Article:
“Thank you for saving my life” – Team Heathrow colleagues save man from heart attack

Heathrow

By Heathrow

Published 7th May 2019

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Our Team Heathrow colleagues recently caught up with a passenger who’s life they saved from a heart attack in December. Thanks to quick thinking, team work and the high availability of defibrilators at Heathrow, our colleagues were able to ensure the passenger survived.

In December 2017, one of our passengers, Stuart Duncan (pictured centre above), suffered a Cardiac arrest in Terminal 2. Two of our passengers saw Stuart collapse and rushed over to perform CPR. Two minutes after calls came into Heathrow’s operations centre (APOC), there were Passenger Experience Managers on on scene, armed with a defibrillator.

By applying chest compressions and using the defib, they were able to revive Stuart so that when one of the cycle paramedics, from London Ambulance Service, based at Heathrow arrived 4 minutes later, Stuart had a pulse. A quick response like this is vital to preventing brain damage and death in a cardiac arrest patient.

Stuart travelled from his home in Norway to join us for a thank-you lunch hosted by the Plaza Premium lounge, T3 Arrivals. Colleagues from the London Ambulance Service, the Airport Fire and Rescue Service and customer service colleagues who were​ identified as having played a part in saving his life, came together to celebrate their collective success and share their experiences and stories.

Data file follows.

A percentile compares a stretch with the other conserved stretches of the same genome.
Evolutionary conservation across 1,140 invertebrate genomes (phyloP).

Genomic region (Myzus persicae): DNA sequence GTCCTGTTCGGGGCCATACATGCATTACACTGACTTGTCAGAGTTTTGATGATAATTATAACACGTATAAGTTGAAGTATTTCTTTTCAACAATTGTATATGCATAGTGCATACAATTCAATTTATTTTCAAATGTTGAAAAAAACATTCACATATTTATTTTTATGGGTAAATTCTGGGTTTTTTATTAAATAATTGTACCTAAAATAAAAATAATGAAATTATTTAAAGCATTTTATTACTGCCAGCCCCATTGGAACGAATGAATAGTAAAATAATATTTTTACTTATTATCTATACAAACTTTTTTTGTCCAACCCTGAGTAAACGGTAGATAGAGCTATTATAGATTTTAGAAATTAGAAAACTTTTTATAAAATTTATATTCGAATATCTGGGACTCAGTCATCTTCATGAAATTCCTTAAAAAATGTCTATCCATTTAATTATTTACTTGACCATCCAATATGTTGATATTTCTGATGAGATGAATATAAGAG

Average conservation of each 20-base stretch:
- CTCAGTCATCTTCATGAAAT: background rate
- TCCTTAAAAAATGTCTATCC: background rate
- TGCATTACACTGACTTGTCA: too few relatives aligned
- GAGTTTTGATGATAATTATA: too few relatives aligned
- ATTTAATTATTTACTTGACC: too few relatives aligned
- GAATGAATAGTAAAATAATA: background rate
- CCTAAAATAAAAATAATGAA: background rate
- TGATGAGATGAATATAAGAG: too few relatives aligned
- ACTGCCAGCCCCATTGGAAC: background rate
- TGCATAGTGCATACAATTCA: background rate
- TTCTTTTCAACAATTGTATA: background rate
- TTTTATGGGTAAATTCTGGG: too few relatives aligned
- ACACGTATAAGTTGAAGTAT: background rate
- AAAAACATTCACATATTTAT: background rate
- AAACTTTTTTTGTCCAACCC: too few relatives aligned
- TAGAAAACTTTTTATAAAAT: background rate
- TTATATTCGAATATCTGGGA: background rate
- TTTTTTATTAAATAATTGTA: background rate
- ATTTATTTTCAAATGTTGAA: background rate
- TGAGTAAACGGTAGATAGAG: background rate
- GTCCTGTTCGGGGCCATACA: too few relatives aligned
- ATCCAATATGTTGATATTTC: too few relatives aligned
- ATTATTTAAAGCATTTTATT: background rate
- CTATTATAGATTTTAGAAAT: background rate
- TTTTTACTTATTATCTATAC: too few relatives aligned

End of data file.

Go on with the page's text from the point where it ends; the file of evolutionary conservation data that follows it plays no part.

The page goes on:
Stuart Duncan, said “It was a breathtakingly wonderful and humbling experience to meet everyone. What a lovely bunch of people they were. I cannot thank them enough for what they did.”

Stuart was on his way to Berlin to spend Christmas with his pregnant wife and her family, when his heart stopped. The collective actions of our colleagues meant Stuart was able to go back to work 3 weeks later and have no health repercussions enabling him to be a healthy father to his son.

​Stuart was on his way to Berlin to spend Christmas with his pregnant wife and her family, when his heart stopped. The collective actions of our colleagues meant Stuart was able to go back to work 3 weeks later and have no health repercussions enabling him to be a healthy father to his son.

One of the specially equipped bikes used by the cycling paramedics at Heathrow.

Whilst incidents like this happen frequently, it’s great to be able to recognise our colleagues and the challenging work that they do. On average there are 3-4 cardiac arrests reported at the airport each week to which our colleagues respond.

Heathrow was the first airport to have cycle paramedics and passengers are never more than 2 minutes away from a defibrilator within each terminal.

Heathrow

By Heathrow

Published 7th May 2019